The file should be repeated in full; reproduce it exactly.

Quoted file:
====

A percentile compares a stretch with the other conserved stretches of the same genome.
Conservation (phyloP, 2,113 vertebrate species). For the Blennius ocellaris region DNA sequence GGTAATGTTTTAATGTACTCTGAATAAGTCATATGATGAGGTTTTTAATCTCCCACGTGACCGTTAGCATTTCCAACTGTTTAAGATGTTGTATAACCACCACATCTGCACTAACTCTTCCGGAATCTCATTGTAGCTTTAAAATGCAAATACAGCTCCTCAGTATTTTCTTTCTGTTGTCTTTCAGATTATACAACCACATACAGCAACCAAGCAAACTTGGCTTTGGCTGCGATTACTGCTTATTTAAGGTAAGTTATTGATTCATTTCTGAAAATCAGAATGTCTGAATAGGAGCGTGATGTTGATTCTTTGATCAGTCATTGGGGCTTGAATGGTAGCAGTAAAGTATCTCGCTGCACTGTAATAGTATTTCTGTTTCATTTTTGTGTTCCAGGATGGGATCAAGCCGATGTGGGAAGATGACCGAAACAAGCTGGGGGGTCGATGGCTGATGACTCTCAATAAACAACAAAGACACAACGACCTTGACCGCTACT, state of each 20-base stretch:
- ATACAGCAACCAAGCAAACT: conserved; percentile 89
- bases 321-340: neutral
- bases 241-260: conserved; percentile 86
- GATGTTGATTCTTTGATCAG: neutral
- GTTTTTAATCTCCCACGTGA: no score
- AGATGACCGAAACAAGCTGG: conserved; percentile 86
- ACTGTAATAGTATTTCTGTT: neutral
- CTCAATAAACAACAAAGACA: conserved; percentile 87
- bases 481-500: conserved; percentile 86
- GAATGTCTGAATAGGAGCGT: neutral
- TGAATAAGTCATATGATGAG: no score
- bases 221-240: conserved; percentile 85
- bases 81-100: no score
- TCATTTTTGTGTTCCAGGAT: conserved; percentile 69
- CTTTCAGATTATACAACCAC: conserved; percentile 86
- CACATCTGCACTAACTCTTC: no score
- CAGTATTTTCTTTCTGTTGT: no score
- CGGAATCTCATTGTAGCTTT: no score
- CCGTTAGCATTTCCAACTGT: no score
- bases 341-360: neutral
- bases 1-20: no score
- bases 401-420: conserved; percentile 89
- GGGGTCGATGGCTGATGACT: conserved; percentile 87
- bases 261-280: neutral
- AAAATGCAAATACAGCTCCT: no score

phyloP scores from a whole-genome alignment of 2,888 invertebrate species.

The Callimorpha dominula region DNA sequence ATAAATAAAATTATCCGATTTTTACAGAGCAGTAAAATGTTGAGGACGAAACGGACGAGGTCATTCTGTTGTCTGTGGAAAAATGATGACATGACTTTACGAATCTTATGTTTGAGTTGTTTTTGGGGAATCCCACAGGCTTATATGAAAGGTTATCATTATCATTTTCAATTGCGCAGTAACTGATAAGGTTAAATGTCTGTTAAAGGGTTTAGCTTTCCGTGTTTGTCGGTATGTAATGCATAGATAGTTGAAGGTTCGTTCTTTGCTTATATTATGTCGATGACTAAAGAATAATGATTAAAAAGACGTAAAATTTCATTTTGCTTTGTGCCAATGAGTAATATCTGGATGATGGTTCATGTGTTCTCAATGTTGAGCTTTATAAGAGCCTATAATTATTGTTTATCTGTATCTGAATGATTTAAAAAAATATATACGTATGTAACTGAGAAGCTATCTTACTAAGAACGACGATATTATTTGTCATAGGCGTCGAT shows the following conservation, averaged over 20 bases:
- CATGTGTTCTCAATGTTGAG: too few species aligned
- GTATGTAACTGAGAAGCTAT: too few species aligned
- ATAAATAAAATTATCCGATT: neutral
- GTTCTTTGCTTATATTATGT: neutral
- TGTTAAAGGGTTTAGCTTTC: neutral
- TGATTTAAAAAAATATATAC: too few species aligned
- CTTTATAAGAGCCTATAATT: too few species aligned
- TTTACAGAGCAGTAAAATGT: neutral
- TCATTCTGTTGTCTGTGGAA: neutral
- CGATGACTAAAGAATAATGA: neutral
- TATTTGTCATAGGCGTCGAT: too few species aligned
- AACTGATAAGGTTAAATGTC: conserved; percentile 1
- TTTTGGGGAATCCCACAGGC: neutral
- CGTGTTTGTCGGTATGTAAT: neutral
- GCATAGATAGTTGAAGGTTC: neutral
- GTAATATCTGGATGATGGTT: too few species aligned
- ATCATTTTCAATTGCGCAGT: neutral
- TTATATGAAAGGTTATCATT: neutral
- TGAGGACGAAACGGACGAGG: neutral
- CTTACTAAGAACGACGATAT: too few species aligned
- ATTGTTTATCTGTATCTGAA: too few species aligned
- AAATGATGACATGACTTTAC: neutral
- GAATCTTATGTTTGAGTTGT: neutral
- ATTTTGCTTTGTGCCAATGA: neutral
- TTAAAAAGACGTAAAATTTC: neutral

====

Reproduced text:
A percentile compares a stretch with the other conserved stretches of the same genome.
Conservation (phyloP, 2,113 vertebrate species). For the Blennius ocellaris region DNA sequence GGTAATGTTTTAATGTACTCTGAATAAGTCATATGATGAGGTTTTTAATCTCCCACGTGACCGTTAGCATTTCCAACTGTTTAAGATGTTGTATAACCACCACATCTGCACTAACTCTTCCGGAATCTCATTGTAGCTTTAAAATGCAAATACAGCTCCTCAGTATTTTCTTTCTGTTGTCTTTCAGATTATACAACCACATACAGCAACCAAGCAAACTTGGCTTTGGCTGCGATTACTGCTTATTTAAGGTAAGTTATTGATTCATTTCTGAAAATCAGAATGTCTGAATAGGAGCGTGATGTTGATTCTTTGATCAGTCATTGGGGCTTGAATGGTAGCAGTAAAGTATCTCGCTGCACTGTAATAGTATTTCTGTTTCATTTTTGTGTTCCAGGATGGGATCAAGCCGATGTGGGAAGATGACCGAAACAAGCTGGGGGGTCGATGGCTGATGACTCTCAATAAACAACAAAGACACAACGACCTTGACCGCTACT, state of each 20-base stretch:
- ATACAGCAACCAAGCAAACT: conserved; percentile 89
- bases 321-340: neutral
- bases 241-260: conserved; percentile 86
- GATGTTGATTCTTTGATCAG: neutral
- GTTTTTAATCTCCCACGTGA: no score
- AGATGACCGAAACAAGCTGG: conserved; percentile 86
- ACTGTAATAGTATTTCTGTT: neutral
- CTCAATAAACAACAAAGACA: conserved; percentile 87
- bases 481-500: conserved; percentile 86
- GAATGTCTGAATAGGAGCGT: neutral
- TGAATAAGTCATATGATGAG: no score
- bases 221-240: conserved; percentile 85
- bases 81-100: no score
- TCATTTTTGTGTTCCAGGAT: conserved; percentile 69
- CTTTCAGATTATACAACCAC: conserved; percentile 86
- CACATCTGCACTAACTCTTC: no score
- CAGTATTTTCTTTCTGTTGT: no score
- CGGAATCTCATTGTAGCTTT: no score
- CCGTTAGCATTTCCAACTGT: no score
- bases 341-360: neutral
- bases 1-20: no score
- bases 401-420: conserved; percentile 89
- GGGGTCGATGGCTGATGACT: conserved; percentile 87
- bases 261-280: neutral
- AAAATGCAAATACAGCTCCT: no score

phyloP scores from a whole-genome alignment of 2,888 invertebrate species.

The Callimorpha dominula region DNA sequence ATAAATAAAATTATCCGATTTTTACAGAGCAGTAAAATGTTGAGGACGAAACGGACGAGGTCATTCTGTTGTCTGTGGAAAAATGATGACATGACTTTACGAATCTTATGTTTGAGTTGTTTTTGGGGAATCCCACAGGCTTATATGAAAGGTTATCATTATCATTTTCAATTGCGCAGTAACTGATAAGGTTAAATGTCTGTTAAAGGGTTTAGCTTTCCGTGTTTGTCGGTATGTAATGCATAGATAGTTGAAGGTTCGTTCTTTGCTTATATTATGTCGATGACTAAAGAATAATGATTAAAAAGACGTAAAATTTCATTTTGCTTTGTGCCAATGAGTAATATCTGGATGATGGTTCATGTGTTCTCAATGTTGAGCTTTATAAGAGCCTATAATTATTGTTTATCTGTATCTGAATGATTTAAAAAAATATATACGTATGTAACTGAGAAGCTATCTTACTAAGAACGACGATATTATTTGTCATAGGCGTCGAT shows the following conservation, averaged over 20 bases:
- CATGTGTTCTCAATGTTGAG: too few species aligned
- GTATGTAACTGAGAAGCTAT: too few species aligned
- ATAAATAAAATTATCCGATT: neutral
- GTTCTTTGCTTATATTATGT: neutral
- TGTTAAAGGGTTTAGCTTTC: neutral
- TGATTTAAAAAAATATATAC: too few species aligned
- CTTTATAAGAGCCTATAATT: too few species aligned
- TTTACAGAGCAGTAAAATGT: neutral
- TCATTCTGTTGTCTGTGGAA: neutral
- CGATGACTAAAGAATAATGA: neutral
- TATTTGTCATAGGCGTCGAT: too few species aligned
- AACTGATAAGGTTAAATGTC: conserved; percentile 1
- TTTTGGGGAATCCCACAGGC: neutral
- CGTGTTTGTCGGTATGTAAT: neutral
- GCATAGATAGTTGAAGGTTC: neutral
- GTAATATCTGGATGATGGTT: too few species aligned
- ATCATTTTCAATTGCGCAGT: neutral
- TTATATGAAAGGTTATCATT: neutral
- TGAGGACGAAACGGACGAGG: neutral
- CTTACTAAGAACGACGATAT: too few species aligned
- ATTGTTTATCTGTATCTGAA: too few species aligned
- AAATGATGACATGACTTTAC: neutral
- GAATCTTATGTTTGAGTTGT: neutral
- ATTTTGCTTTGTGCCAATGA: neutral
- TTAAAAAGACGTAAAATTTC: neutral